Congresswoman Alexandria Ocasio-Cortez was asked what America looks like with defunded police, she said:

“It looks like a suburb. When a teenager or preteen does something harmful in a suburb (I say teen bc this is often where lifelong carceral cycles begin for Black and Brown communities), White communities bend over backwards to find alternatives to incarceration for their loved ones to ‘protect their future,’ like community service or rehab or restorative measures. Why don’t we treat Black and Brown people the same way?”

Supporters argue that crime can be prevented if funds are shifted to services that help meet the needs of the people—like food, housing, or mental health services. And, when crime does occur, there’s a focus on development, not punishment.

By shifting to a community-based approach with a focus on safety, support, and prevention, supporters argue that a safer community can exist.

What Does This Mean for Safety?

While each community is unique, we can look at cities who have adopted this approach to better understand the impact these policies have.

Some cities—such as Camden, New Jersey, that dissolved its police department in 2013 to switch to community-oriented policing—have seen crime rates drop. And, research suggests less crime occurs when there is less policing.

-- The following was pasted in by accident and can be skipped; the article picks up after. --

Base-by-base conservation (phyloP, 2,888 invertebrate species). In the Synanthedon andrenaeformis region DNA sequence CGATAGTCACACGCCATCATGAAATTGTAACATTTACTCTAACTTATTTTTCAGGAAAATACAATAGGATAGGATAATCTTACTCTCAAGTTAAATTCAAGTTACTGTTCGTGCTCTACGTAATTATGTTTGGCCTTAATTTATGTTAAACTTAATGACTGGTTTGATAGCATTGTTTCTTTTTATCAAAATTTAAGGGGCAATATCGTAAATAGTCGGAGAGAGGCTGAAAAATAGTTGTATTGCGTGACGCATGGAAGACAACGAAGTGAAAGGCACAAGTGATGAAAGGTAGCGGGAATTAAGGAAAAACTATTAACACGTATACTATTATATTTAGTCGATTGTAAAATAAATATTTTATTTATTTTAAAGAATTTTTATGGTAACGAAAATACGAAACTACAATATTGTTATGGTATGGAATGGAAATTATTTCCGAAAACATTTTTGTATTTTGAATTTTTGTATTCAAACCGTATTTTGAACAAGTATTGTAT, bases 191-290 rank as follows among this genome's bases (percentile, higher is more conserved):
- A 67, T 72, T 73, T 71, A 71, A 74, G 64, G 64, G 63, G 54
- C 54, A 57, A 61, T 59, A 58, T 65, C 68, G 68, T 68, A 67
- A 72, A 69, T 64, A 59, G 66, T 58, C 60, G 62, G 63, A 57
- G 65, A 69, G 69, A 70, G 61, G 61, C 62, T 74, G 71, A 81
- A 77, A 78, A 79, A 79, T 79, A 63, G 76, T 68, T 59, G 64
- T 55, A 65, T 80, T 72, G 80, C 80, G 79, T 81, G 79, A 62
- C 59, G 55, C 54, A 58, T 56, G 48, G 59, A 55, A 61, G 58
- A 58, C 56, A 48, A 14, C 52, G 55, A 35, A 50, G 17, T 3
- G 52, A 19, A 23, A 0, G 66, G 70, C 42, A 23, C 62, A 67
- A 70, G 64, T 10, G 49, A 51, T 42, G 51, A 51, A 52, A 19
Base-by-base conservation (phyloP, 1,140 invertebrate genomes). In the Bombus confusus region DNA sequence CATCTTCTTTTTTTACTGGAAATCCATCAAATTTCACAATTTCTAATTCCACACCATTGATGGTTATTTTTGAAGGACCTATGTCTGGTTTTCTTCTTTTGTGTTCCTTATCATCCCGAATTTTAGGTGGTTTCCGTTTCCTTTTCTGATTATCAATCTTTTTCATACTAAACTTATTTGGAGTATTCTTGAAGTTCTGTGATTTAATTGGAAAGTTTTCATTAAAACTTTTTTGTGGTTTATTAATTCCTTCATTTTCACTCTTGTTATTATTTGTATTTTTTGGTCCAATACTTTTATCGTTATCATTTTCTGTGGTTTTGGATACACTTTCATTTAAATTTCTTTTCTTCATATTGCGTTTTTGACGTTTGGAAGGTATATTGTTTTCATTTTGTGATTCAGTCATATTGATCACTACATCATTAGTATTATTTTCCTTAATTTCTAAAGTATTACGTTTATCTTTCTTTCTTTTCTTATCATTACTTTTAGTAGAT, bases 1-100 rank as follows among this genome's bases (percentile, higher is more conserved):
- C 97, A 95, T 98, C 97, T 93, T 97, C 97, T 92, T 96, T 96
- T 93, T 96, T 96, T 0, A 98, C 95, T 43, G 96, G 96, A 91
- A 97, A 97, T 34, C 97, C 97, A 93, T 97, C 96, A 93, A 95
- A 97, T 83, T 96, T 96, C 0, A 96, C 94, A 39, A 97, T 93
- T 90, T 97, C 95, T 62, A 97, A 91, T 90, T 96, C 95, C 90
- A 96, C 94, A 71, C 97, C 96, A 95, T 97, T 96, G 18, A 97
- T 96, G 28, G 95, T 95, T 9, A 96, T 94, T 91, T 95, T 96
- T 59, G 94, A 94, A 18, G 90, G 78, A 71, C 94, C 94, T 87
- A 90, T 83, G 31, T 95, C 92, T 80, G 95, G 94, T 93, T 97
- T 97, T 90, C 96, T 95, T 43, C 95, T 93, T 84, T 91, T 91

Instead of communities using police who are potentially unfamiliar and unknown in a neighborhood, social workers, mental health providers, advocates, and other trusted people would be empowered and provided resources to care for their communities.

So… Do Democrats Support This?

As of June 2020, there is no consensus in the Democratic party when it comes to supporting the “Defund the Police” movement.

Some Democrats—like Alexandria Ocasio-Cortez—fully support the movement and have advocated for it.

Others—like Rep. James Clyburn—support the idea of reallocating funds to social services, but take issue with the “Defund the Police” slogan and do not support fully defunding police departments.

Stacey Abrams said recently that choosing between defunding or reforming police departments is a “false choice.” Abrams argues that we need “reformation of how police officers do their jobs” and “transformation in how we view the role of law enforcement.” Not just one or the other.